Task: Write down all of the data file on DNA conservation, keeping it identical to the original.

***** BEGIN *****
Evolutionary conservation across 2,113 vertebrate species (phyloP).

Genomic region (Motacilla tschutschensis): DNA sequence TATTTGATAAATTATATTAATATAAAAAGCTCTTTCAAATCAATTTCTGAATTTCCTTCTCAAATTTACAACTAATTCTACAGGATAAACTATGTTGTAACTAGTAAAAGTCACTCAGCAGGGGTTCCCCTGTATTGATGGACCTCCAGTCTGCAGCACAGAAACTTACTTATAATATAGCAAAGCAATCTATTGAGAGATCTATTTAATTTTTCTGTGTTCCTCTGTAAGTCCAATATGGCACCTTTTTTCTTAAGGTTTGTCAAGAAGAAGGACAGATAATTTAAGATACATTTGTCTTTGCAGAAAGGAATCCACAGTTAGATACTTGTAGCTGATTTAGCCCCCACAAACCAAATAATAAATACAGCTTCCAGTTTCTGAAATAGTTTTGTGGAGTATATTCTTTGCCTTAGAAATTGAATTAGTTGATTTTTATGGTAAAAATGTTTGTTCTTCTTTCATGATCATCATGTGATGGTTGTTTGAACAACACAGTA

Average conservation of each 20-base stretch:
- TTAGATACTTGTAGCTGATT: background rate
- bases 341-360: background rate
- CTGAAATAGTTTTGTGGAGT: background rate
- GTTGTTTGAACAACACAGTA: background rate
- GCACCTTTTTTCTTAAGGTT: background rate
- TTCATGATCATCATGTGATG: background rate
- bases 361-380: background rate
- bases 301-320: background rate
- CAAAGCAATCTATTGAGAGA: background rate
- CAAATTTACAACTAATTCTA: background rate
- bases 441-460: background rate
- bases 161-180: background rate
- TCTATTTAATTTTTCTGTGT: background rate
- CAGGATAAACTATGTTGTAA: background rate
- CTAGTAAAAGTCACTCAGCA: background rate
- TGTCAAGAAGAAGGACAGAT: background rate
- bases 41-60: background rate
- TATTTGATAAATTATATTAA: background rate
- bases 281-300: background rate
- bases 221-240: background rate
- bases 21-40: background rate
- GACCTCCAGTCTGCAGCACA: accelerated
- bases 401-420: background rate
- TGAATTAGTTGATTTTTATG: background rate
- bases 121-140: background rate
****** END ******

Evolutionary conservation across 2,113 vertebrate species (phyloP).

Genomic region (Motacilla tschutschensis): DNA sequence TATTTGATAAATTATATTAATATAAAAAGCTCTTTCAAATCAATTTCTGAATTTCCTTCTCAAATTTACAACTAATTCTACAGGATAAACTATGTTGTAACTAGTAAAAGTCACTCAGCAGGGGTTCCCCTGTATTGATGGACCTCCAGTCTGCAGCACAGAAACTTACTTATAATATAGCAAAGCAATCTATTGAGAGATCTATTTAATTTTTCTGTGTTCCTCTGTAAGTCCAATATGGCACCTTTTTTCTTAAGGTTTGTCAAGAAGAAGGACAGATAATTTAAGATACATTTGTCTTTGCAGAAAGGAATCCACAGTTAGATACTTGTAGCTGATTTAGCCCCCACAAACCAAATAATAAATACAGCTTCCAGTTTCTGAAATAGTTTTGTGGAGTATATTCTTTGCCTTAGAAATTGAATTAGTTGATTTTTATGGTAAAAATGTTTGTTCTTCTTTCATGATCATCATGTGATGGTTGTTTGAACAACACAGTA

Average conservation of each 20-base stretch:
- TTAGATACTTGTAGCTGATT: background rate
- bases 341-360: background rate
- CTGAAATAGTTTTGTGGAGT: background rate
- GTTGTTTGAACAACACAGTA: background rate
- GCACCTTTTTTCTTAAGGTT: background rate
- TTCATGATCATCATGTGATG: background rate
- bases 361-380: background rate
- bases 301-320: background rate
- CAAAGCAATCTATTGAGAGA: background rate
- CAAATTTACAACTAATTCTA: background rate
- bases 441-460: background rate
- bases 161-180: background rate
- TCTATTTAATTTTTCTGTGT: background rate
- CAGGATAAACTATGTTGTAA: background rate
- CTAGTAAAAGTCACTCAGCA: background rate
- TGTCAAGAAGAAGGACAGAT: background rate
- bases 41-60: background rate
- TATTTGATAAATTATATTAA: background rate
- bases 281-300: background rate
- bases 221-240: background rate
- bases 21-40: background rate
- GACCTCCAGTCTGCAGCACA: accelerated
- bases 401-420: background rate
- TGAATTAGTTGATTTTTATG: background rate
- bases 121-140: background rate